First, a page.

• Purdue launches Institute for Global Security and Defense Innovation

    Purdue University president Mitch Daniels announced last Thursday that the university is opening a new Institute for Global Security and Defense Innovation in Discovery Park. In the 2016 fiscal year, the university was awarded more than $50 million for advanced defense-related research projects. The new institute will centralize defense and security research efforts across campus, and, it is hoped, will make Purdue the pre-eminent university in national defense and security. “We can no longer rely on decades of military superiority via so-called technology ‘off-sets,’” said Tomás Díaz de la Rubia, chief scientist and executive director of Purdue’s Discovery Park. “In the future we must out-invent, out-discover, and out-innovate our adversaries every day.”

  • A license to print: how real is the risk posed by 3D printed guns?

    3D printed guns are back in the news after Queensland Police reported last week that they had discovered a 3D printer in a raid on what appeared to be a “large-scale” weapons production facility as a part of Operation Oscar Quantum. But the fact is that 3D printing technology is not yet at the stage where it can readily produce weapons. Although it can be used to help rogue gunsmiths work their shady trade. And we should remember that it’s not only 3D printing that enables people to build illicit firearms. With the right tools, a skilled gunsmith can make a weapon in their back shed. However, 3D printing can make that process easier and more accessible to less skilled individuals.

  • Expert: Don’t ignore Iran’s chemical, biological weapons threat while enforcing nuclear deal

    While President-elect Donald Trump will likely be stricter in enforcing the terms of the nuclear deal with Iran, the incoming administration should not ignore the threat that Iran’s chemical and biological weapons programs pose, says an expert.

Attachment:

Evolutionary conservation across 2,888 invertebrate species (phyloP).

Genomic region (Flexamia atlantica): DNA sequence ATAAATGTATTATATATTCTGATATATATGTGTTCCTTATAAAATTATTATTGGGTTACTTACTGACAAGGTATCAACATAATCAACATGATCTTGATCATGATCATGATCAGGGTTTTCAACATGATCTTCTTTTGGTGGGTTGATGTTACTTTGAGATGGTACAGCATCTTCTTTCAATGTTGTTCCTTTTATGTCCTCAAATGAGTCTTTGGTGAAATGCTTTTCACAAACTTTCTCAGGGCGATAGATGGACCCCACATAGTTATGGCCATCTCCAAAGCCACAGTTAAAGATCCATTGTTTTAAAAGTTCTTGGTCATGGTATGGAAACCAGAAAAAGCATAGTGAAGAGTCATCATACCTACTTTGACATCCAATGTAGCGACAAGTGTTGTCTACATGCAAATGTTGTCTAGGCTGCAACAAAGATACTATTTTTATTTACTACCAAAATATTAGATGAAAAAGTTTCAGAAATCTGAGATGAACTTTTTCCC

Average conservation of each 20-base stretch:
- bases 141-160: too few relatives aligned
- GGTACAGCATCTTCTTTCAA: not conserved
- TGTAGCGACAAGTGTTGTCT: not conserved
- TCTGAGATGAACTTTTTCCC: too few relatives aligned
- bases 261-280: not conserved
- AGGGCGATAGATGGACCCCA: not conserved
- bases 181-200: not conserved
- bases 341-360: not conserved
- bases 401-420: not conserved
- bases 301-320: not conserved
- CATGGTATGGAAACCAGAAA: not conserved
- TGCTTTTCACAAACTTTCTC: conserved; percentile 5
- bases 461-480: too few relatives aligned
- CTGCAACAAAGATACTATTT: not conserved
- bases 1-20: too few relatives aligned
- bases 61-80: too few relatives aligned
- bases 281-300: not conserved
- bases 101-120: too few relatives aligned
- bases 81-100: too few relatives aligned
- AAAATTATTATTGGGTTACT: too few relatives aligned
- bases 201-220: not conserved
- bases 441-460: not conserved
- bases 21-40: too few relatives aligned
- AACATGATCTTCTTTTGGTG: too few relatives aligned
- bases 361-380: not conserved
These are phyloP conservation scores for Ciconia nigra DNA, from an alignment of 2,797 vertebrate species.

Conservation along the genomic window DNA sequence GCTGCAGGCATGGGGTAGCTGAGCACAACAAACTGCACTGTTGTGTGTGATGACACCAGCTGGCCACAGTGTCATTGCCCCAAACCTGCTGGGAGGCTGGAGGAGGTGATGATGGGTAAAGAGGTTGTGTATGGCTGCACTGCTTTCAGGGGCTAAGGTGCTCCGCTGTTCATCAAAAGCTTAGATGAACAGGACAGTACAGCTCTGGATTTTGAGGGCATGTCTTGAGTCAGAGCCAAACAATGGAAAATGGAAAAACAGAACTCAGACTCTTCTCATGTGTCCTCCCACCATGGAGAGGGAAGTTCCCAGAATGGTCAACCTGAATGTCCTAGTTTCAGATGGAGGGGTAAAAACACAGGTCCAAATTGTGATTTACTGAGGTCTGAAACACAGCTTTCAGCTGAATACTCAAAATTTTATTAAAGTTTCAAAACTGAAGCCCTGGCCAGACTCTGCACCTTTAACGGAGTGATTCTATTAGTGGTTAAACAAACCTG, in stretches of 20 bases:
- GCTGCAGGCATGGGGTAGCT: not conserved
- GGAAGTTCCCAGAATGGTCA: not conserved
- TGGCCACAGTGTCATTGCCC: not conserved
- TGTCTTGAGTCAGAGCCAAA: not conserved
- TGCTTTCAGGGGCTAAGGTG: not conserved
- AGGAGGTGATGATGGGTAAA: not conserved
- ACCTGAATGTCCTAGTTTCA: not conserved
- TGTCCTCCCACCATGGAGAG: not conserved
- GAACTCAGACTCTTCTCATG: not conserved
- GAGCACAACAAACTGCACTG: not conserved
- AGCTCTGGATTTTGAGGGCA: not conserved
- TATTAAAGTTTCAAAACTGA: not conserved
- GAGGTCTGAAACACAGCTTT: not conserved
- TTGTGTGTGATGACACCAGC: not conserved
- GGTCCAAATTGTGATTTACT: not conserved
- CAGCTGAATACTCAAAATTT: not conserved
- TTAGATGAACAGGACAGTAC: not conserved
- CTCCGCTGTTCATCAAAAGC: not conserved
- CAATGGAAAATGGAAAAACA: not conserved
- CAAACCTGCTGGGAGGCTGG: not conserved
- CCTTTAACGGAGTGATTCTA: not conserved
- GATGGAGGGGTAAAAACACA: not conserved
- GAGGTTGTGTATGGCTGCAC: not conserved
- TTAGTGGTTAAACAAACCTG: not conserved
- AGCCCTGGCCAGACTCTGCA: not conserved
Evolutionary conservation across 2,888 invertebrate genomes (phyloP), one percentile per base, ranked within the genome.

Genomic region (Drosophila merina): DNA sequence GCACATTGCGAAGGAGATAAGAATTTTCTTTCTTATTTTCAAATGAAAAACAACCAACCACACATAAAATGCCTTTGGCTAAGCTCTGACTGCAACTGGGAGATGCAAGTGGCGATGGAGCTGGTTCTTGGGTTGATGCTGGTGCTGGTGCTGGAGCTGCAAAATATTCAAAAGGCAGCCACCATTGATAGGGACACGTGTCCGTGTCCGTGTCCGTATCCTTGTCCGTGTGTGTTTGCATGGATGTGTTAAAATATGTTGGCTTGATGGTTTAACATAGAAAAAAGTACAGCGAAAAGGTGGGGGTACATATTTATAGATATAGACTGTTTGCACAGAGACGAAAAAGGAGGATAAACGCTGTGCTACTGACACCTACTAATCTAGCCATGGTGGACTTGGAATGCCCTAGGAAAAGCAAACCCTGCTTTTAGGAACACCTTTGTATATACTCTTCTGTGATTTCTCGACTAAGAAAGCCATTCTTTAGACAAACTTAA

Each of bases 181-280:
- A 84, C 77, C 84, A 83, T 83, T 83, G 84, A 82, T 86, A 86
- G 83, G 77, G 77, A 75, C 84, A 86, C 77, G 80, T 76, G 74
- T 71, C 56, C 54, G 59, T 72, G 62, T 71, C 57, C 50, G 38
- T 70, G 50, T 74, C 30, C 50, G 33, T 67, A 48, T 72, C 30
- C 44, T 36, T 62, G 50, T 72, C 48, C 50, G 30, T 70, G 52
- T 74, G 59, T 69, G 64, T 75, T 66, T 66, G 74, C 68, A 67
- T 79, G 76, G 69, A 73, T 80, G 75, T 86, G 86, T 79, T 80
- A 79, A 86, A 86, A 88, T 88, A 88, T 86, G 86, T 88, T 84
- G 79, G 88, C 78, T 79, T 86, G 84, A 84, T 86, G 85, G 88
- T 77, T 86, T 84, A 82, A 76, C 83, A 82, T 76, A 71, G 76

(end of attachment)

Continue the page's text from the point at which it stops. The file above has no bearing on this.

• It is time to stop using bite marks in forensics: Experts

    Forensic dentists claim that they can accurately associate a bite mark to the one and only set of teeth in the world that could have produced the crime scene bite mark. There is, however, no sound basis for believing that forensic dentists can do such a thing, and researchers are increasingly skeptical about the validity of bite-mark identification as trial evidence.

  • Police say they lack powers to probe phone involvement in crashes

    Four out of five collision investigators surveyed for the research indicated mobile phone involvement in non-fatal accidents was under-reported, with half agreeing the role of phones was even overlooked in fatal crashes. Police officers are worried they lack the right powers and resources properly to investigate whether a mobile phone was being used by a driver at the time of a crash, a new study has found.

  • Expert: Iran falsely accusing U.S. of violating nuclear deal to gain more concessions

    Iranian warnings against the passage of the Iran Sanctions Act (ISA) reflect “a broader strategy” in pursuit of additional sanctions relief, a senior analyst at the Foundation for Defense of Democracies, wrote in a policy brief on Saturday. The ISA was originally passed in 1996, targeting Iran’s energy sector and expanding U.S. secondary sanctions. The House of Representatives overwhelmingly approved a ten-year extension of the act earlier this month. In order to be renewed, the legislation must now pass the Senate and be signed into law by President Barack Obama.

  • How social media is energizing crisis response

    Natural disasters, such as the recent Hurricane Matthew in the Caribbean, present a huge challenge for governments, non-governmental organizations, and of course the individuals and communities affected. But studies of the effectiveness or otherwise of the responses to these disasters typically focus on official activities, producing a top-down view of what unfolded. Researchers studying the 2011 Thailand flooding disaster – the world’s fourth most severe natural disaster at that time instead looked at how individuals on the ground used social media to share information and offer support, often in areas where the official response was lacking or ineffective.

  • Number of Americans kidnapped, killed in Mexico increases

    The number of U.S. citizens kidnapped in Mexico each year is uncertain due to false reporting and underreporting, but in 2014 the FBI investigated at least 199 kidnappings of U.S. citizens in Mexico, a substantial increase from twenty-six kidnappings in 2006. The number of U.S. citizens reported to the Department of State as murdered in Mexico was 100 in 2014 and 103 in 2015.For the family of Norma Magallanes Benitez, a U.S. citizen who was kidnapped on 21 October 2016 while visiting her family ranch in the municipality of Luvianos, Mexico State, these figures are not dry statistics.